City Manager Ed Shikada said managers will 'give back' 15% of salaries

by / Palo Alto Weekly

Uploaded: Tue, May 19, 2020, 12:46 am

With Palo Alto facing a budget crisis, City Manager Ed Shikada said Monday that he plans to take a 20% pay cut and that managers at City Hall will give back 15% of their salaries.

Shikada's announcement came days after the council held a series of meetings in which members debated a wide range of budget cuts to close a $38.8 million gap. Last week, the council tentatively approved service reductions in every department, which includes shorter hours at local libraries, leaner staffing in the Police Department, elimination of the city's free shuttle and decreased funding for recreation programs, which would entail cancellation of all performances at Children's Theatre.

The proposed cuts have triggered a community backlash, with dozens of residents submitting letters in recent weeks arguing that the city should be looking at salary reductions rather than eliminations of services. Mayor Adrian Fine and Shikada had both said that the city cannot legally require unions to accept salary decreases without going through a formal negotiation process.

But with popular programs on the chopping block and residents increasingly anxious about service reductions, Shikada told the council Monday that he plans to bring forward for the council's consideration a proposal that would reduce managers' salaries. The details will be released this Thursday and will be made available for the council prior to the May 26 meeting, when council members are scheduled to further refine the budget for fiscal year 2021, which starts on July 1.

Shikada told the council that the city's "manager and professional staff are leading by example" in contributing what he called a "compensation giveback" of 15%. In addition, he will be personally contributing an additional 5% giveback, Shikada said.

The "management and professionals" group, which includes supervisors, middle managers and other staff members who are below the director level, is the only major labor group at City Hall that is not in a labor union. According to the city's budget, the group is comprised of 231.75 full-time-equivalent positions.

According to the city budget, members of the management and professionals group have an average base salary of $149,306 (the total compensation, when benefits are factored, is $250,791). While the city has not released an estimate of the potential savings, the budget documents suggest that the pay reduction of 15% to the base salary for each position in the management group would achieve savings of about $5 million.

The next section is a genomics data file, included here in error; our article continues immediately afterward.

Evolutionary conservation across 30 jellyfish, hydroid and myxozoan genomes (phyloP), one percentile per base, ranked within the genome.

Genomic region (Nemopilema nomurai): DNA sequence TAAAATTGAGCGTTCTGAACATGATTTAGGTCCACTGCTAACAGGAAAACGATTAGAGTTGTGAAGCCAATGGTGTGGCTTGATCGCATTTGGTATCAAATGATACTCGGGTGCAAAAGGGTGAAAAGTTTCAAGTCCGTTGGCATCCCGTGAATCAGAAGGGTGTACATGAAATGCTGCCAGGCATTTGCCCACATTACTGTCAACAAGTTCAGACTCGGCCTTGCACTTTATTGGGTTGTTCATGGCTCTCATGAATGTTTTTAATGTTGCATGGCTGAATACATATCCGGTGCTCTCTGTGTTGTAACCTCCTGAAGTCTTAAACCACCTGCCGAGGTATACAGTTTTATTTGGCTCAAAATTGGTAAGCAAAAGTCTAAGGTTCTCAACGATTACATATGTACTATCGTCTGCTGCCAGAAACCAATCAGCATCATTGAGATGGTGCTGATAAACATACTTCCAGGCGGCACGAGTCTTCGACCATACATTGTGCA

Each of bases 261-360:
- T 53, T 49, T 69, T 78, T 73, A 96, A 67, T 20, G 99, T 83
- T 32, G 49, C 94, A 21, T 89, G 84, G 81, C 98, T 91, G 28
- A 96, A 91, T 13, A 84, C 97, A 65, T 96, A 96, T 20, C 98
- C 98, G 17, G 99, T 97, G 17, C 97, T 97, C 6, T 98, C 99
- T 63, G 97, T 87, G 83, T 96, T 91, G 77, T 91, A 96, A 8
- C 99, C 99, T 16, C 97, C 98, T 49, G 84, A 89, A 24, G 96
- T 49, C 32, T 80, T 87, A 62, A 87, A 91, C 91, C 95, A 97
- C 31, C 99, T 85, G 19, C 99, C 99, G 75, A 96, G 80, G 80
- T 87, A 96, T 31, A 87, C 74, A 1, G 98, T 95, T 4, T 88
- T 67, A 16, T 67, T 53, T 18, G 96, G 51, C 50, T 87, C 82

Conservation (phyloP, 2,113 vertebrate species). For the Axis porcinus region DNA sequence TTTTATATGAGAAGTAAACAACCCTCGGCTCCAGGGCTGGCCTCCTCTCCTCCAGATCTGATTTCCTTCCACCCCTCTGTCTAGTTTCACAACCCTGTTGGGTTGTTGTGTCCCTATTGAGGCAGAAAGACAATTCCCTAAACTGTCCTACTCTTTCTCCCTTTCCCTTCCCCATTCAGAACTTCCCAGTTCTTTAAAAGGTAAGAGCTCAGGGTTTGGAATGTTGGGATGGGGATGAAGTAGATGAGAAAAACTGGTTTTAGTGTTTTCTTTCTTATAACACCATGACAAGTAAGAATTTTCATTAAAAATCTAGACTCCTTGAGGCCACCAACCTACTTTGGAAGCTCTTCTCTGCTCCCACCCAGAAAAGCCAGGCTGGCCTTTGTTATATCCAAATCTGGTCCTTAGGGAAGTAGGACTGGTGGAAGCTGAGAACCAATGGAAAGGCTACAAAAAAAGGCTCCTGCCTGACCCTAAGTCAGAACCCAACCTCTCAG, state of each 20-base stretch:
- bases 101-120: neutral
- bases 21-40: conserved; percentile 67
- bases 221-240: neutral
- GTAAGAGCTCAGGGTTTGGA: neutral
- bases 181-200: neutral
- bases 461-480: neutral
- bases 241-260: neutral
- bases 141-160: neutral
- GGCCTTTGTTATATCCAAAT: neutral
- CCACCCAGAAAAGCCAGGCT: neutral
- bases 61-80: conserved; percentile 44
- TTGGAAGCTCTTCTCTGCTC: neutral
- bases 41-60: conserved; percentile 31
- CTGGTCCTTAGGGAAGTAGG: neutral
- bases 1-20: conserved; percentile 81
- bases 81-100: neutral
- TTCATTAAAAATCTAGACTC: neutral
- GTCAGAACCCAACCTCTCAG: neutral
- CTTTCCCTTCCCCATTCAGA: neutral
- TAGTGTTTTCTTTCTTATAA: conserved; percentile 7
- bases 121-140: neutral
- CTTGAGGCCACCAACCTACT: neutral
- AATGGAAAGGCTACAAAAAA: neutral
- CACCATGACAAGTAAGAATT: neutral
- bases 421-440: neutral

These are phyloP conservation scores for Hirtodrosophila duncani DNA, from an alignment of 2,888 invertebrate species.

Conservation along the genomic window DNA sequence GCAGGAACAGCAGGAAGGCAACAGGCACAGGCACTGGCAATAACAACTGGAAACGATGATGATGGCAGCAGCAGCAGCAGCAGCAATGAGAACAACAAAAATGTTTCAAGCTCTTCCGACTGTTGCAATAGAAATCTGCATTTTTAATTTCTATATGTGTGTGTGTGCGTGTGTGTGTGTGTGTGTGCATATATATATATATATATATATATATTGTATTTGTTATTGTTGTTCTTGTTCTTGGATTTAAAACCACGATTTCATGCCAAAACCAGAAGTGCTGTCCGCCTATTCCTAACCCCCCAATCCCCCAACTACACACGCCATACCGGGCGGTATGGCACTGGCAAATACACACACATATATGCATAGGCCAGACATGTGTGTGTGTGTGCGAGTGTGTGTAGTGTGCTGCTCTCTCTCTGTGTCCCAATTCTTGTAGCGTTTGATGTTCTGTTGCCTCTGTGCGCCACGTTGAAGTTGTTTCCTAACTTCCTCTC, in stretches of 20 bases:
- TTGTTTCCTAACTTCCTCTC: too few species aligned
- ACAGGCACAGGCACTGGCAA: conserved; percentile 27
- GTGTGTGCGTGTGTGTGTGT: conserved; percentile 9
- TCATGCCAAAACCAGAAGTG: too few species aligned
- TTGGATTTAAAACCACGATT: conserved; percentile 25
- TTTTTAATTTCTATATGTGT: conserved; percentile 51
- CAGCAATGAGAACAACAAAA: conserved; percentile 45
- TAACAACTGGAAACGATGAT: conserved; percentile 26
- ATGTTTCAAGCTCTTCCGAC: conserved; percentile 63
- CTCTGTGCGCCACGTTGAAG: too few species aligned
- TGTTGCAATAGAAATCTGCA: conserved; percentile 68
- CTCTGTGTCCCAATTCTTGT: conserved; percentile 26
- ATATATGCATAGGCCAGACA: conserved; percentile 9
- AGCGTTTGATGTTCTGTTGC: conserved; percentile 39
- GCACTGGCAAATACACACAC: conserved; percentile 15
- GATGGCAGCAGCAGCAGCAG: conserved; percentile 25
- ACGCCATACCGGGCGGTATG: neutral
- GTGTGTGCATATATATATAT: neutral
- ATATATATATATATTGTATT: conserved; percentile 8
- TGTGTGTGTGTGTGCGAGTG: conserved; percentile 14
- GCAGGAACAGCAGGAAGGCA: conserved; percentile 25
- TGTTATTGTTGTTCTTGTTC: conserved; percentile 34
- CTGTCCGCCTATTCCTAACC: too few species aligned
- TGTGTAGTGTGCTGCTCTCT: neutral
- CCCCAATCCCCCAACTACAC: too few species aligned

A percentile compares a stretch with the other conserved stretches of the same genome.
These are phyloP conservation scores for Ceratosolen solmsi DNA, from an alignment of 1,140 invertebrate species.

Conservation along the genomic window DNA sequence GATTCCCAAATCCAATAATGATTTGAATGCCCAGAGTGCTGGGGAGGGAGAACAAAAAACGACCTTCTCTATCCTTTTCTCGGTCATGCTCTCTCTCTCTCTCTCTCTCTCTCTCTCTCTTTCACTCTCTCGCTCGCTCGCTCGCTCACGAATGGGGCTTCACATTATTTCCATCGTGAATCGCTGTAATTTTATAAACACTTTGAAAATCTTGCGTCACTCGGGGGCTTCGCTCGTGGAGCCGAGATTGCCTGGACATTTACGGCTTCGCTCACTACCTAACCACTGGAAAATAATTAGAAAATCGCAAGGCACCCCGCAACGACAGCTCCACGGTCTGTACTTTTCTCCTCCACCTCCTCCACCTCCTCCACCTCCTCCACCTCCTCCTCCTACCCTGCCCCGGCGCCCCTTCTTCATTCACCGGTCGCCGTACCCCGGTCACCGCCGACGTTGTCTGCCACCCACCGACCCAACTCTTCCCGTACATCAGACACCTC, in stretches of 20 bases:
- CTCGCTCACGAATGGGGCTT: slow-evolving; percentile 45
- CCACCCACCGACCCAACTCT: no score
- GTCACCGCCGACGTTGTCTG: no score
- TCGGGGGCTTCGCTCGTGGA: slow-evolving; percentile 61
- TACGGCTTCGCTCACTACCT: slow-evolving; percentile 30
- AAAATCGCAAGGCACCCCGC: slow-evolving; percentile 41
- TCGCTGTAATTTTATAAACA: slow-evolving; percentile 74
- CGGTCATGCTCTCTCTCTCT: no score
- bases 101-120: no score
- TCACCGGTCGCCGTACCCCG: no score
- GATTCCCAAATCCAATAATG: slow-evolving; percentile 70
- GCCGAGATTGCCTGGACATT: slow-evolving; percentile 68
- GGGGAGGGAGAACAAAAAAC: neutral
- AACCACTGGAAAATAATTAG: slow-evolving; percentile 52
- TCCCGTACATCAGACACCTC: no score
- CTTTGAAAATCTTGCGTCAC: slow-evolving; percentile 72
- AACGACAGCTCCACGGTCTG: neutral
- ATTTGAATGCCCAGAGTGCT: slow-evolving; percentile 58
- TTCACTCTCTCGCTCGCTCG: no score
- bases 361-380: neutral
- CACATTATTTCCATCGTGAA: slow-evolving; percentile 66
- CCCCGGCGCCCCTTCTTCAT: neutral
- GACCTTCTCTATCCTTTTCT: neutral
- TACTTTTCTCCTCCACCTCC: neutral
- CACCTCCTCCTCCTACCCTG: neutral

Shikada, who earns a salary of $356,013, would see his compensation reduced by $71,202 under his proposal.

During recent budget hearings, Hamilton Hitchings was one of many residents who called for salary cuts to reduce the budget deficit.

"I am a big proponent of our leadership, but I do think the leadership should have some temporary cut built into conversation," Hitchings told the council during the May 12 hearing. "I don't know how we negotiate with unions if the people negotiating aren't willing to share any of the pain."

Councilman Greg Tanaka had also repeatedly brought up the topic of salary cuts, at one point calling it "the elephant in the room." On May 13, he called for having all managers, directors and council members take pay cuts.

"If everyone took a 17% pay cut, we'd be done," Tanaka said at the meeting. "We could end the meeting right now, we wouldn't have to cut anyone, we could keep all the services."

His colleagues have largely avoided discussing salaries in public. The council has already devoted two lengthy closed sessions to labor negotiations, each time emerging with no reportable actions. But Fine and Shikada each addressed the topic of employee compensation on Friday during the city's weekly "Table Talk" webcast, in which they discussed the city's budget troubles. Fine said he has received a lot of feedback from people urging the council to require 20% pay cuts, much like many people in the private sector are now doing. The nature of public employment, he said, does not allow that.

"We have agreed upon multiyear contracts with most of our labor units, and that means that on a year-to-year basis they are programmed to receive certain increases that the council has agreed to and they cannot change that unless they agree to it," Fine said.

To achieve savings, Fine said, the city has to first determine what services it wants to provide and can pay for. Only then can it notify the labor units, triggering negotiations about service cuts and, potentially, salary reductions.

"We have to do it in a pretty formal legal process to make sure we're following state laws, that we are doing diligence with our labor unions and that we are also balancing the city budget per our requirements," Fine said.

Shikada said the city's representatives are having a "very heartfelt" conversation with each of the labor groups about helping address the budget crisis. He said he is "optimistic that we're really working together."

"Residents and neighbors in Palo Alto should really take heart that the city employees are taking this seriously and are dedicated to finding any solution that we can," Shikada said.

Find comprehensive coverage on the Midpeninsula's response to the new coronavirus by Palo Alto Online, the Mountain View Voice and the Almanac here.

Comments

common sense
Midtown
on May 19, 2020 at 5:44 am
common sense, Midtown